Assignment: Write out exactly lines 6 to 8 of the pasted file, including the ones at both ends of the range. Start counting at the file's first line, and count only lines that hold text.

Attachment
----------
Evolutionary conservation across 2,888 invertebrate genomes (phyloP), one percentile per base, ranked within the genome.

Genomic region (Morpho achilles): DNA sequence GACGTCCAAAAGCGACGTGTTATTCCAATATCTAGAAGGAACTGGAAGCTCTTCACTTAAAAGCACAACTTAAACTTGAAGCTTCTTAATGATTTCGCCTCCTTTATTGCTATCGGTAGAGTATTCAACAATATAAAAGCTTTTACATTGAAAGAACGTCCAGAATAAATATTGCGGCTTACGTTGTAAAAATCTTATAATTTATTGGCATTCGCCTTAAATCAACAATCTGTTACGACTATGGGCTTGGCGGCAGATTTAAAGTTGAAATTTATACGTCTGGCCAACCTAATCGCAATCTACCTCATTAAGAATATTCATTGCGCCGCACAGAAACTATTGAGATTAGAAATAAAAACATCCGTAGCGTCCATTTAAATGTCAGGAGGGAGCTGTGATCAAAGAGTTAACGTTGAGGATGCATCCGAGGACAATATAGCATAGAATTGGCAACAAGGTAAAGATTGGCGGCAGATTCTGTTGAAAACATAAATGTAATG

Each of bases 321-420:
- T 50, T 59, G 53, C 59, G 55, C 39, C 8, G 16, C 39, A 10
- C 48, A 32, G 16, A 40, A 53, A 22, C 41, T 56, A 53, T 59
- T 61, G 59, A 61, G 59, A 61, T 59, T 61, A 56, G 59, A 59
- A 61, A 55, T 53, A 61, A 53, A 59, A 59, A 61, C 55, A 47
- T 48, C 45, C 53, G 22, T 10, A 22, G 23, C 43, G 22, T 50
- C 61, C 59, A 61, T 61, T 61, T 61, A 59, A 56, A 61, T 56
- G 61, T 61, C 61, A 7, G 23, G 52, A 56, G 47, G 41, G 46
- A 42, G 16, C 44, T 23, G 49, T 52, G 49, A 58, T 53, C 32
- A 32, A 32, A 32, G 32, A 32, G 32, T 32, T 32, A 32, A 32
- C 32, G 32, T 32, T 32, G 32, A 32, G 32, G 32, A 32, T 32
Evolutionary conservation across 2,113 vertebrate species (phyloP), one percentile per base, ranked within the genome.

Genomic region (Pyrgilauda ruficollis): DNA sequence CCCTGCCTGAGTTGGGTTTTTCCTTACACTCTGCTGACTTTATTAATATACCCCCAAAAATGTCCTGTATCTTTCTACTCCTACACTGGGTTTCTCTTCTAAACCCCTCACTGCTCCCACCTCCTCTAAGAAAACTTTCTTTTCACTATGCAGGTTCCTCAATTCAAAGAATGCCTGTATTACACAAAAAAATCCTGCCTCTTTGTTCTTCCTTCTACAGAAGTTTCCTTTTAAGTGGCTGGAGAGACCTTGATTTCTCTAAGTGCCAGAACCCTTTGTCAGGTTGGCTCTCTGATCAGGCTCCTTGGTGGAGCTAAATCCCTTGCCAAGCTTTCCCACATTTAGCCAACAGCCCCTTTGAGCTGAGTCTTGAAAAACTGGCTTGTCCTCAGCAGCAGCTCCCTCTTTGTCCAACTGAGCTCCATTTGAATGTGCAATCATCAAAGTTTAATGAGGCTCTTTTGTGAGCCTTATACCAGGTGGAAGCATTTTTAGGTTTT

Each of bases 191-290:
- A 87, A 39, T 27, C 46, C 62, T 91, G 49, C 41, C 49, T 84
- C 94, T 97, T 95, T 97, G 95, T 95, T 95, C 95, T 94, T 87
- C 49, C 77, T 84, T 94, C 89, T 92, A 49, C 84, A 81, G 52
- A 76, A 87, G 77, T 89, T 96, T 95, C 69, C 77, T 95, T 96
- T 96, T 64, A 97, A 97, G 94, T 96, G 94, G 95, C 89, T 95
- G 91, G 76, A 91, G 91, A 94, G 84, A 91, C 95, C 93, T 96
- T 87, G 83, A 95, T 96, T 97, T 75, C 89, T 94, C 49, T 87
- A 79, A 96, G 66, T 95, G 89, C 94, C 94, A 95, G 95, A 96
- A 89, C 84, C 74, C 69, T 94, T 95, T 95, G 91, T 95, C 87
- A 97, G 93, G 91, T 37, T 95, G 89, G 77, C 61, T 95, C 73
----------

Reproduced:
- T 61, G 59, A 61, G 59, A 61, T 59, T 61, A 56, G 59, A 59
- A 61, A 55, T 53, A 61, A 53, A 59, A 59, A 61, C 55, A 47
- T 48, C 45, C 53, G 22, T 10, A 22, G 23, C 43, G 22, T 50